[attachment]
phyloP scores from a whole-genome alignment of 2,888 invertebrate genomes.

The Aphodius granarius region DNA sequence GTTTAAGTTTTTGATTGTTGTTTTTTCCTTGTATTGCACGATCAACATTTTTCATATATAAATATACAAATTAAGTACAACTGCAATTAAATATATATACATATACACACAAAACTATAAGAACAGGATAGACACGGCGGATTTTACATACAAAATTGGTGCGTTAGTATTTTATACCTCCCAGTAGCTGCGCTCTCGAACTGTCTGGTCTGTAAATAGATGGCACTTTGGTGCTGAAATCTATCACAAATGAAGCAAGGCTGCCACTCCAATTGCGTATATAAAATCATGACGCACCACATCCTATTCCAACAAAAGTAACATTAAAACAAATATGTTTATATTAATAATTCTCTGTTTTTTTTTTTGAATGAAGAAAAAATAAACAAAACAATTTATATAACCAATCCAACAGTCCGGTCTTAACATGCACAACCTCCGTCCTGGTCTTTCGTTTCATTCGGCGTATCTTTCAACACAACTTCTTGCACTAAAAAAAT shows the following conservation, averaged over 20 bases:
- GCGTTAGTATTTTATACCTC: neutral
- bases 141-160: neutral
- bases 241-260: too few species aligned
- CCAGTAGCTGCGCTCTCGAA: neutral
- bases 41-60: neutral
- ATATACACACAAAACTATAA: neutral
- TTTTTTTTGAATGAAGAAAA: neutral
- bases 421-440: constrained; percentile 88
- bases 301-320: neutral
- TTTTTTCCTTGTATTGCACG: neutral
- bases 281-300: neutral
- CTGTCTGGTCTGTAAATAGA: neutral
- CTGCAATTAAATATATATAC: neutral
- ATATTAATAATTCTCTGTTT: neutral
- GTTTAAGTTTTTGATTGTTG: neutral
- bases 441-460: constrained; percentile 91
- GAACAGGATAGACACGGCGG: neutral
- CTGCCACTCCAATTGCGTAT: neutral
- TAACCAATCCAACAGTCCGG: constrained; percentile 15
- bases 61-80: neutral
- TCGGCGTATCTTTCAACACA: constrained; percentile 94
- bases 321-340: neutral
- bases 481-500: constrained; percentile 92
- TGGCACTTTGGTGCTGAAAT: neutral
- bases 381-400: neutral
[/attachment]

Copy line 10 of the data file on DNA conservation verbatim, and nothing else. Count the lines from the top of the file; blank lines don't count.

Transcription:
- bases 421-440: constrained; percentile 88